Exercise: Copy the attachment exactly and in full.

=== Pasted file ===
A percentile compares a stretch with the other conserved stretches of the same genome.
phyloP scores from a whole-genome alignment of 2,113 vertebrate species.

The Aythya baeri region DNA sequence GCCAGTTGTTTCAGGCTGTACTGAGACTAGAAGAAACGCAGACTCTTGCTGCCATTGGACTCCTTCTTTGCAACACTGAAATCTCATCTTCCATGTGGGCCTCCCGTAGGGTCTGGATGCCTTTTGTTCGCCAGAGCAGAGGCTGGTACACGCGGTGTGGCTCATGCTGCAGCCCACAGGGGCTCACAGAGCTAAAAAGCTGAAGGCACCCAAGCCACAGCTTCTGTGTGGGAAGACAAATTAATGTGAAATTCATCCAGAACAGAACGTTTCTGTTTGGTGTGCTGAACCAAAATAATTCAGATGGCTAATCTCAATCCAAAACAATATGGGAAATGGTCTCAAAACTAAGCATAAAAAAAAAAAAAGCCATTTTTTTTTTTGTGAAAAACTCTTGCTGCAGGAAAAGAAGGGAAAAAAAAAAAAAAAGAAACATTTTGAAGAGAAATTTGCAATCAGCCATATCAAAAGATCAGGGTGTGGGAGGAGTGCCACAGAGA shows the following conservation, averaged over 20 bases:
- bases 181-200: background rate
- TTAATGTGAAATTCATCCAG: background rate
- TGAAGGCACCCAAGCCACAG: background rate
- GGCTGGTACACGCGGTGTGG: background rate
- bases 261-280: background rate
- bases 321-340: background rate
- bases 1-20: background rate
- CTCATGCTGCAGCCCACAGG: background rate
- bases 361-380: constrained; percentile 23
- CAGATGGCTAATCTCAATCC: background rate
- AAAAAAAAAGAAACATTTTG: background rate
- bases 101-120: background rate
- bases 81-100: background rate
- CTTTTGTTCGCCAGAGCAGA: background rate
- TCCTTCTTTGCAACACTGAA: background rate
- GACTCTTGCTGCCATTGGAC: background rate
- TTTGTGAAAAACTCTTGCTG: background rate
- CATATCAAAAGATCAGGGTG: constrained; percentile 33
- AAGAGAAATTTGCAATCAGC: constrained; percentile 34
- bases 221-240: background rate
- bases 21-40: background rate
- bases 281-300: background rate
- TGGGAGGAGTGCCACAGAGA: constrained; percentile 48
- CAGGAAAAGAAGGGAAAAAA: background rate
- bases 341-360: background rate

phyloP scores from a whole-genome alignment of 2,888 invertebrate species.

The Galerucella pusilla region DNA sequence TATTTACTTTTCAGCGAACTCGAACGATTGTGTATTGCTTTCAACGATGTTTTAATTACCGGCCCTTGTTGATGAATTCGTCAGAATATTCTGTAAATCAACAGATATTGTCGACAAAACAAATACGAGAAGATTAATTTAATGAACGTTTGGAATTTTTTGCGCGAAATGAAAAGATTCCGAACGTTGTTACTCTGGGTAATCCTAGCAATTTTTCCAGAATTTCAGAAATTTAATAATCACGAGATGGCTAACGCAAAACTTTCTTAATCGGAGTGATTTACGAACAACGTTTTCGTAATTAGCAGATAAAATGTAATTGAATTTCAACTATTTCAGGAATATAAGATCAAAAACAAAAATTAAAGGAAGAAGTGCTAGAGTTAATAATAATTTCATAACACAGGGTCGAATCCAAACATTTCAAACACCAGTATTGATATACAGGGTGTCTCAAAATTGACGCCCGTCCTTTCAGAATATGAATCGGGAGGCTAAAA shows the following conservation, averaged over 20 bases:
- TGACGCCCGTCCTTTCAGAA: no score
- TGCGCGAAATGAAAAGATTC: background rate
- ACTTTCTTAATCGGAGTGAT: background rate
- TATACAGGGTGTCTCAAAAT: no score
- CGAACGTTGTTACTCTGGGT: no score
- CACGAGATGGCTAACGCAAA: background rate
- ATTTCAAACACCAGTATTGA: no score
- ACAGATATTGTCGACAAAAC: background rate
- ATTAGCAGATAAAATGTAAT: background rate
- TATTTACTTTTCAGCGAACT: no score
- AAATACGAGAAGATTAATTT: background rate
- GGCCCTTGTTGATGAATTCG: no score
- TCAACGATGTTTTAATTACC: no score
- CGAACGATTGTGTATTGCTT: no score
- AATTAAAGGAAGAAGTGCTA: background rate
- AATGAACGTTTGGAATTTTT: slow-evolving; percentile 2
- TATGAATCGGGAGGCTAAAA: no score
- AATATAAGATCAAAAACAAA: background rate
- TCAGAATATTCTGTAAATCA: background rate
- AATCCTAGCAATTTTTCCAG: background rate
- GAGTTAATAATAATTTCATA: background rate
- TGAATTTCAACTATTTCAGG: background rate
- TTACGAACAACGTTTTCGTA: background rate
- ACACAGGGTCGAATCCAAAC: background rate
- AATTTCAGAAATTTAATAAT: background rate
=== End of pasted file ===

A percentile compares a stretch with the other conserved stretches of the same genome.
phyloP scores from a whole-genome alignment of 2,113 vertebrate species.

The Aythya baeri region DNA sequence GCCAGTTGTTTCAGGCTGTACTGAGACTAGAAGAAACGCAGACTCTTGCTGCCATTGGACTCCTTCTTTGCAACACTGAAATCTCATCTTCCATGTGGGCCTCCCGTAGGGTCTGGATGCCTTTTGTTCGCCAGAGCAGAGGCTGGTACACGCGGTGTGGCTCATGCTGCAGCCCACAGGGGCTCACAGAGCTAAAAAGCTGAAGGCACCCAAGCCACAGCTTCTGTGTGGGAAGACAAATTAATGTGAAATTCATCCAGAACAGAACGTTTCTGTTTGGTGTGCTGAACCAAAATAATTCAGATGGCTAATCTCAATCCAAAACAATATGGGAAATGGTCTCAAAACTAAGCATAAAAAAAAAAAAAGCCATTTTTTTTTTTGTGAAAAACTCTTGCTGCAGGAAAAGAAGGGAAAAAAAAAAAAAAAGAAACATTTTGAAGAGAAATTTGCAATCAGCCATATCAAAAGATCAGGGTGTGGGAGGAGTGCCACAGAGA shows the following conservation, averaged over 20 bases:
- bases 181-200: background rate
- TTAATGTGAAATTCATCCAG: background rate
- TGAAGGCACCCAAGCCACAG: background rate
- GGCTGGTACACGCGGTGTGG: background rate
- bases 261-280: background rate
- bases 321-340: background rate
- bases 1-20: background rate
- CTCATGCTGCAGCCCACAGG: background rate
- bases 361-380: constrained; percentile 23
- CAGATGGCTAATCTCAATCC: background rate
- AAAAAAAAAGAAACATTTTG: background rate
- bases 101-120: background rate
- bases 81-100: background rate
- CTTTTGTTCGCCAGAGCAGA: background rate
- TCCTTCTTTGCAACACTGAA: background rate
- GACTCTTGCTGCCATTGGAC: background rate
- TTTGTGAAAAACTCTTGCTG: background rate
- CATATCAAAAGATCAGGGTG: constrained; percentile 33
- AAGAGAAATTTGCAATCAGC: constrained; percentile 34
- bases 221-240: background rate
- bases 21-40: background rate
- bases 281-300: background rate
- TGGGAGGAGTGCCACAGAGA: constrained; percentile 48
- CAGGAAAAGAAGGGAAAAAA: background rate
- bases 341-360: background rate

phyloP scores from a whole-genome alignment of 2,888 invertebrate species.

The Galerucella pusilla region DNA sequence TATTTACTTTTCAGCGAACTCGAACGATTGTGTATTGCTTTCAACGATGTTTTAATTACCGGCCCTTGTTGATGAATTCGTCAGAATATTCTGTAAATCAACAGATATTGTCGACAAAACAAATACGAGAAGATTAATTTAATGAACGTTTGGAATTTTTTGCGCGAAATGAAAAGATTCCGAACGTTGTTACTCTGGGTAATCCTAGCAATTTTTCCAGAATTTCAGAAATTTAATAATCACGAGATGGCTAACGCAAAACTTTCTTAATCGGAGTGATTTACGAACAACGTTTTCGTAATTAGCAGATAAAATGTAATTGAATTTCAACTATTTCAGGAATATAAGATCAAAAACAAAAATTAAAGGAAGAAGTGCTAGAGTTAATAATAATTTCATAACACAGGGTCGAATCCAAACATTTCAAACACCAGTATTGATATACAGGGTGTCTCAAAATTGACGCCCGTCCTTTCAGAATATGAATCGGGAGGCTAAAA shows the following conservation, averaged over 20 bases:
- TGACGCCCGTCCTTTCAGAA: no score
- TGCGCGAAATGAAAAGATTC: background rate
- ACTTTCTTAATCGGAGTGAT: background rate
- TATACAGGGTGTCTCAAAAT: no score
- CGAACGTTGTTACTCTGGGT: no score
- CACGAGATGGCTAACGCAAA: background rate
- ATTTCAAACACCAGTATTGA: no score
- ACAGATATTGTCGACAAAAC: background rate
- ATTAGCAGATAAAATGTAAT: background rate
- TATTTACTTTTCAGCGAACT: no score
- AAATACGAGAAGATTAATTT: background rate
- GGCCCTTGTTGATGAATTCG: no score
- TCAACGATGTTTTAATTACC: no score
- CGAACGATTGTGTATTGCTT: no score
- AATTAAAGGAAGAAGTGCTA: background rate
- AATGAACGTTTGGAATTTTT: slow-evolving; percentile 2
- TATGAATCGGGAGGCTAAAA: no score
- AATATAAGATCAAAAACAAA: background rate
- TCAGAATATTCTGTAAATCA: background rate
- AATCCTAGCAATTTTTCCAG: background rate
- GAGTTAATAATAATTTCATA: background rate
- TGAATTTCAACTATTTCAGG: background rate
- TTACGAACAACGTTTTCGTA: background rate
- ACACAGGGTCGAATCCAAAC: background rate
- AATTTCAGAAATTTAATAAT: background rate